78. Journal of Early Modern Studies: Volume > 8 > Issue: 2
Russell Smith

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This paper focuses on the mathematisation of mechanics in the seventeenth century, specifically on how the representation of compounded rectilinear motions presented in the ancient Greek Mechanica found its way into Newton’s Principia almost two thousand years later. I aim to show that the path from the former to the latter was optical: the conceptualisation of geometrical lines as paths of reflection created a physical interpretation of dia­grammatic principles of geometrical point-motion, involving the kinematics and dynamics of light reflection. Upon the atomistic conception of light, the optical interpretation of such geometrical principles entailed their mechanical generalisation to local motion; rectilinear motion via the physico-mathemat­ics of reflection and the Mechanica’s parallelogram rule; circular motion via the physico-mathematics of reflection, the Archimedean squaring of the circle and the Mechanica’s extension of the parallelogram rule to centripetal motion. This appeal to the physico-mathematics of reflection forged a realist founda­tion for the mathematisation of motion. Whereas Aristotle’s physics rested on motions which had their source in the nature of the elements, early modern thinkers such as Harriot, Descartes, and Newton based their new principles of mechanical motion upon selected elements of the mechanics of light motion, projected upon the geometry of the parallelogram rule for rectilinear and, ultimately, circular motion.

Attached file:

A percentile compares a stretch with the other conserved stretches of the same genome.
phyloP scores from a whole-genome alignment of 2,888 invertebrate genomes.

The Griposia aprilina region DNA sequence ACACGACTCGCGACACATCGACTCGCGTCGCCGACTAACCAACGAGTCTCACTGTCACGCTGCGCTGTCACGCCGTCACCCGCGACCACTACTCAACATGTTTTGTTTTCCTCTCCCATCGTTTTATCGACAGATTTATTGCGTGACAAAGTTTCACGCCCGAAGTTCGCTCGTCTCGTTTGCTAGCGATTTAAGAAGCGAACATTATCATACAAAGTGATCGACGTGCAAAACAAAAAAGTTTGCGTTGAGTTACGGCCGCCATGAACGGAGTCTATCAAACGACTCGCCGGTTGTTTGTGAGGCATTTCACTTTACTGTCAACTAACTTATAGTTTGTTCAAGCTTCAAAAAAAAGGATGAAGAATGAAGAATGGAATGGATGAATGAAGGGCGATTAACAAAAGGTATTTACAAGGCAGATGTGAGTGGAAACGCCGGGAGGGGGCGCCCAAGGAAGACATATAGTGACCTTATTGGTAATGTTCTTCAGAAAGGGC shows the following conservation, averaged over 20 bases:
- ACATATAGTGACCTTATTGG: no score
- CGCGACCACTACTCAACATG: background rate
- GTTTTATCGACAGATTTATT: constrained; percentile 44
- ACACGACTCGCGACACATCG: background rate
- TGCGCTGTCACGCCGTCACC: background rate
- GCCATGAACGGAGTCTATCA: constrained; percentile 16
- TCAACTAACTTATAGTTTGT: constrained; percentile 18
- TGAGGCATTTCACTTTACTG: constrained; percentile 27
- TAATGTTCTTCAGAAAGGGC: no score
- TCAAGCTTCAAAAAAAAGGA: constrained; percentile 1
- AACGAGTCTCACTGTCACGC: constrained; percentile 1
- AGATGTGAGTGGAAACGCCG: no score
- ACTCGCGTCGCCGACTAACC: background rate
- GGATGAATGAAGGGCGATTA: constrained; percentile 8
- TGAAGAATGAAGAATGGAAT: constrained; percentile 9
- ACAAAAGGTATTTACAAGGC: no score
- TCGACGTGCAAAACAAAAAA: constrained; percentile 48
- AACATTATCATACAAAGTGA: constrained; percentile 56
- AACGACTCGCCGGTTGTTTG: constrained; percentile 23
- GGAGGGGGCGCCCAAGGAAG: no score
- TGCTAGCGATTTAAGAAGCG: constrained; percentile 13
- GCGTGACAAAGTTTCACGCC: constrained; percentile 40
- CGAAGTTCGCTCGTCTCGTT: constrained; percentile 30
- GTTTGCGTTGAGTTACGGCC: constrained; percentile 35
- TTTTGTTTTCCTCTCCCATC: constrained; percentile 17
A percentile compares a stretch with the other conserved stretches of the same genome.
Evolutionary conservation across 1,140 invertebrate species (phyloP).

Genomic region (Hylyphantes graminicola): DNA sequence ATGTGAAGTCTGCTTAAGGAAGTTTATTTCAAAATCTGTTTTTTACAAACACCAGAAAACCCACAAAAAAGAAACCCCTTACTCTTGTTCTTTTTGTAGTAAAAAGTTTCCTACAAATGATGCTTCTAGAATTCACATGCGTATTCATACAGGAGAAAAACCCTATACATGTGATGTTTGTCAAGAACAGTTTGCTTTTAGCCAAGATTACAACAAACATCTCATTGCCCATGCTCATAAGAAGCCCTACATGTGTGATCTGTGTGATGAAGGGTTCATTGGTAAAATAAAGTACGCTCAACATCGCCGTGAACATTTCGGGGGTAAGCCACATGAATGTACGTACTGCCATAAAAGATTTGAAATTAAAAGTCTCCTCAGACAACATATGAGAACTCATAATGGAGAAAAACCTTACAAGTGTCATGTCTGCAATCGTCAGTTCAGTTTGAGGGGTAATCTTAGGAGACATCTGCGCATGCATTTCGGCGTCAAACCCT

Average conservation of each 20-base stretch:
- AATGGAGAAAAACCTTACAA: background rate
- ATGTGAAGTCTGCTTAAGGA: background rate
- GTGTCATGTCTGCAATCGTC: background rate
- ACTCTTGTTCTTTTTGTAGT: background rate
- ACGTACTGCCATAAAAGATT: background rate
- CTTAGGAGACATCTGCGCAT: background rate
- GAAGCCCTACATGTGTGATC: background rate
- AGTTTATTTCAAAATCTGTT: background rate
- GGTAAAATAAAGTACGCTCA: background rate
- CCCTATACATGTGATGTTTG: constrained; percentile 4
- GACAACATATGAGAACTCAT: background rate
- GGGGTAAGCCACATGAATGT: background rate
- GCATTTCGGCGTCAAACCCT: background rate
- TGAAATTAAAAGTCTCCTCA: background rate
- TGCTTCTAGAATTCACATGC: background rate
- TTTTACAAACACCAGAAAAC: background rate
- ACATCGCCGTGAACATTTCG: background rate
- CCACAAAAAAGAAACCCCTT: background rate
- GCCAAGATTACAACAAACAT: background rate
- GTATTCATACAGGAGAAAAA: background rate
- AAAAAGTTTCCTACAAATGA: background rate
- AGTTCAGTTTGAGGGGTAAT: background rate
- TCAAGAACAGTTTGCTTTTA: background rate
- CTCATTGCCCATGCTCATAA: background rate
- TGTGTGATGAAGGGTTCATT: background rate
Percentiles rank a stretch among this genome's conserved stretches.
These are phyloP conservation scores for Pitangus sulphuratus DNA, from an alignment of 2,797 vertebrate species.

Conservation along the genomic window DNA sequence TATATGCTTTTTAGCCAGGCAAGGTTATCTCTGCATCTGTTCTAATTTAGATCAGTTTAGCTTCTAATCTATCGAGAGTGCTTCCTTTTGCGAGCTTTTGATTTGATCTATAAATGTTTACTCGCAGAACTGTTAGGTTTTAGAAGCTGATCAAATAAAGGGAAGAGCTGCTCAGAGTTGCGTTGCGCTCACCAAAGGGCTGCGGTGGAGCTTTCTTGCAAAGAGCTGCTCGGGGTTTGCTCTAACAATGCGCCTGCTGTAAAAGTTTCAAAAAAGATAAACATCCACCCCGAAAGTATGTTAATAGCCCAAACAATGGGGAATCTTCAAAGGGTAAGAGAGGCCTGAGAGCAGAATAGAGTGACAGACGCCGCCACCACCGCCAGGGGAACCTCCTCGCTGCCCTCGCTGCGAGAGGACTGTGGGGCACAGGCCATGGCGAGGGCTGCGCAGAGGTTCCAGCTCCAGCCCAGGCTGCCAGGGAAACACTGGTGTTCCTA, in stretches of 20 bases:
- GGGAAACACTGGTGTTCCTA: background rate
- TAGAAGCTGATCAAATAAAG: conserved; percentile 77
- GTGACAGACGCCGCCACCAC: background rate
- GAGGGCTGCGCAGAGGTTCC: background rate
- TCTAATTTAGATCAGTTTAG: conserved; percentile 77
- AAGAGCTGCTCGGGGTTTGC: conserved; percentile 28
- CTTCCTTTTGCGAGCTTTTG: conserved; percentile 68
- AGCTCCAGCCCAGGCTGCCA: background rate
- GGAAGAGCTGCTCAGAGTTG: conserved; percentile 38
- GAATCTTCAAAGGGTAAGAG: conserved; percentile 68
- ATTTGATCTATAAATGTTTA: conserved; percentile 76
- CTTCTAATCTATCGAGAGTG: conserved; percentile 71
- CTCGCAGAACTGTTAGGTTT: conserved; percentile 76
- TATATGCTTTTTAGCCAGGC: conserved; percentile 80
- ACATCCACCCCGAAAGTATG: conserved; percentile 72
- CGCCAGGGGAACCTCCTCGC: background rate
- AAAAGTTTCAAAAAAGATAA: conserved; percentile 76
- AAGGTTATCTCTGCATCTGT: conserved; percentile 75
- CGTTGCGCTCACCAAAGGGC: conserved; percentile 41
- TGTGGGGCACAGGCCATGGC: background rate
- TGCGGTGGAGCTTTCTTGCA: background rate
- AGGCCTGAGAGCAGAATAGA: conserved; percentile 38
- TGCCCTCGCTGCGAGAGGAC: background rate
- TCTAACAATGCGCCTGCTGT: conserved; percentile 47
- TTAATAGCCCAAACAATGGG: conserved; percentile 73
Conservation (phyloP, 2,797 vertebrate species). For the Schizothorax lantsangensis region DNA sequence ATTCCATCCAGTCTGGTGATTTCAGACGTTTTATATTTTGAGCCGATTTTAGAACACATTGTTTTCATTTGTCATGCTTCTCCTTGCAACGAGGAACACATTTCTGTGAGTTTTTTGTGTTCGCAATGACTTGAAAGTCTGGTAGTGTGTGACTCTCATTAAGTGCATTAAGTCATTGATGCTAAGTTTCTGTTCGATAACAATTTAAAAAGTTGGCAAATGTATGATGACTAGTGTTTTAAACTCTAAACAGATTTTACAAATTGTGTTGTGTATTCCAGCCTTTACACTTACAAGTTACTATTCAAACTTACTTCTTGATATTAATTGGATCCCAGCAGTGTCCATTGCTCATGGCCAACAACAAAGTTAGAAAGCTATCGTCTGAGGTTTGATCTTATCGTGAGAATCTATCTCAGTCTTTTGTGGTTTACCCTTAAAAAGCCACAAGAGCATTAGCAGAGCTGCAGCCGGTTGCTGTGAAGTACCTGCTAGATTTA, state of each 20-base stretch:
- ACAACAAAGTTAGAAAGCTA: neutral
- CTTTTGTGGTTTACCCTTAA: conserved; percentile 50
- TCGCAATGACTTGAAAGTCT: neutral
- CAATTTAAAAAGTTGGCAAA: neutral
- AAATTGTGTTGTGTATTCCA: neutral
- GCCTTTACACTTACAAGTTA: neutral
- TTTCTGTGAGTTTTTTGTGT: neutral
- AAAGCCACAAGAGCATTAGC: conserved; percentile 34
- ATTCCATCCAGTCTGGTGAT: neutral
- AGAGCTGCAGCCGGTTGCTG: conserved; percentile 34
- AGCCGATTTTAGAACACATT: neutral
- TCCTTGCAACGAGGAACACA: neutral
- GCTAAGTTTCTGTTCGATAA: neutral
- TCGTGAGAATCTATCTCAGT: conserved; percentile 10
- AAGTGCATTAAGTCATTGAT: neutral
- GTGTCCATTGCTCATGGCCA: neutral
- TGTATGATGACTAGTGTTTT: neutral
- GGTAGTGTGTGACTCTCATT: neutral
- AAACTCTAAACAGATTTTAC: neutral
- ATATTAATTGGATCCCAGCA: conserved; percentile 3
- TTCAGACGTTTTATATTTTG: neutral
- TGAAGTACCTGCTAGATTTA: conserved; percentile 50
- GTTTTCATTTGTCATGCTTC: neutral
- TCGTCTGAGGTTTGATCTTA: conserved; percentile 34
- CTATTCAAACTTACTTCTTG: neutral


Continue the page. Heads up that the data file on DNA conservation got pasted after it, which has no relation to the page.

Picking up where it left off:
79. Journal of Early Modern Studies: Volume > 8 > Issue: 2
Oana Matei

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This paper investigates the Baconian roots of Maupertuis’s Lettre XIX. Sur le Progrès des Sciences (1752). The Letter was published almost a decade after Maupertuis had accepted Frederick II’s invitation to move from Paris to Berlin and become the new President of the Prussian Academy of Sciences. Contrary to the secondary literature that identifies a distinction between Maupertuis’s Parisian and Berliner phases, this paper argues that there is in fact greater continuity between the two. Based on a reading that empha­sizes the programmatic and methodological commonalities between Bacon’s project in De augmentis scientiarum (1623) and Maupertuis’s Lettre XIX, this paper argues that, in a Baconian fashion, Maupertuis combines the roles of the “scientist” and the “natural philosopher” into an integrated plan of action with both intellectual an institutional aims. One of Maupertuis’s aims was to highlight the importance of observation and experiment not only in the development of natural philosophy but also for some aspects of speculative philosophy, while another of his aims was to reinvigorate the structure of the Berlin Academy and to model it the fashion of other similar European intellectual projects of that time.